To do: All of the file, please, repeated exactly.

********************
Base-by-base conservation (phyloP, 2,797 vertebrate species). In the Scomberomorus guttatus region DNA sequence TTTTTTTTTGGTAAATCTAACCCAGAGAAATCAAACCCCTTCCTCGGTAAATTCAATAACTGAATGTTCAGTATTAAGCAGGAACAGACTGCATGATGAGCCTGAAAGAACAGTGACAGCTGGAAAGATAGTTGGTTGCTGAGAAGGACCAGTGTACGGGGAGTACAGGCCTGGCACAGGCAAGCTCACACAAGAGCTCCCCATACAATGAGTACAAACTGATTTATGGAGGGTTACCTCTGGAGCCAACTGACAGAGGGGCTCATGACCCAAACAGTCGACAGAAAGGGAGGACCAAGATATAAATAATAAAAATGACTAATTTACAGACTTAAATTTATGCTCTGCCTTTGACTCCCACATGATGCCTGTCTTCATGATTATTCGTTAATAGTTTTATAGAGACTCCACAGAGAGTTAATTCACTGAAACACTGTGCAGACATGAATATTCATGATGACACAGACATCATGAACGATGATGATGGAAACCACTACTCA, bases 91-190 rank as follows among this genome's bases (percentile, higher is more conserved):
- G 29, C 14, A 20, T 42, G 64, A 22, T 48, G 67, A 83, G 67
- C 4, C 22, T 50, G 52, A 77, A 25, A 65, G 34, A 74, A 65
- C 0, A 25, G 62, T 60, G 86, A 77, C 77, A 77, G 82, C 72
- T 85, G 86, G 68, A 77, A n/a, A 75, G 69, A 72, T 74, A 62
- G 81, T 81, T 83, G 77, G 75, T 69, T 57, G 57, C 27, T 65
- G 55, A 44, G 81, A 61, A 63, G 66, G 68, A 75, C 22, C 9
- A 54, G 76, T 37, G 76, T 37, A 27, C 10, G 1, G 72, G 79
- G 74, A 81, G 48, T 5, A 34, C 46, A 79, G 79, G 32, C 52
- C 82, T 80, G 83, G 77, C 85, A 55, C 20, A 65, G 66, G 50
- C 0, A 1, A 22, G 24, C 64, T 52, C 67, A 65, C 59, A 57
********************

Base-by-base conservation (phyloP, 2,797 vertebrate species). In the Scomberomorus guttatus region DNA sequence TTTTTTTTTGGTAAATCTAACCCAGAGAAATCAAACCCCTTCCTCGGTAAATTCAATAACTGAATGTTCAGTATTAAGCAGGAACAGACTGCATGATGAGCCTGAAAGAACAGTGACAGCTGGAAAGATAGTTGGTTGCTGAGAAGGACCAGTGTACGGGGAGTACAGGCCTGGCACAGGCAAGCTCACACAAGAGCTCCCCATACAATGAGTACAAACTGATTTATGGAGGGTTACCTCTGGAGCCAACTGACAGAGGGGCTCATGACCCAAACAGTCGACAGAAAGGGAGGACCAAGATATAAATAATAAAAATGACTAATTTACAGACTTAAATTTATGCTCTGCCTTTGACTCCCACATGATGCCTGTCTTCATGATTATTCGTTAATAGTTTTATAGAGACTCCACAGAGAGTTAATTCACTGAAACACTGTGCAGACATGAATATTCATGATGACACAGACATCATGAACGATGATGATGGAAACCACTACTCA, bases 91-190 rank as follows among this genome's bases (percentile, higher is more conserved):
- G 29, C 14, A 20, T 42, G 64, A 22, T 48, G 67, A 83, G 67
- C 4, C 22, T 50, G 52, A 77, A 25, A 65, G 34, A 74, A 65
- C 0, A 25, G 62, T 60, G 86, A 77, C 77, A 77, G 82, C 72
- T 85, G 86, G 68, A 77, A n/a, A 75, G 69, A 72, T 74, A 62
- G 81, T 81, T 83, G 77, G 75, T 69, T 57, G 57, C 27, T 65
- G 55, A 44, G 81, A 61, A 63, G 66, G 68, A 75, C 22, C 9
- A 54, G 76, T 37, G 76, T 37, A 27, C 10, G 1, G 72, G 79
- G 74, A 81, G 48, T 5, A 34, C 46, A 79, G 79, G 32, C 52
- C 82, T 80, G 83, G 77, C 85, A 55, C 20, A 65, G 66, G 50
- C 0, A 1, A 22, G 24, C 64, T 52, C 67, A 65, C 59, A 57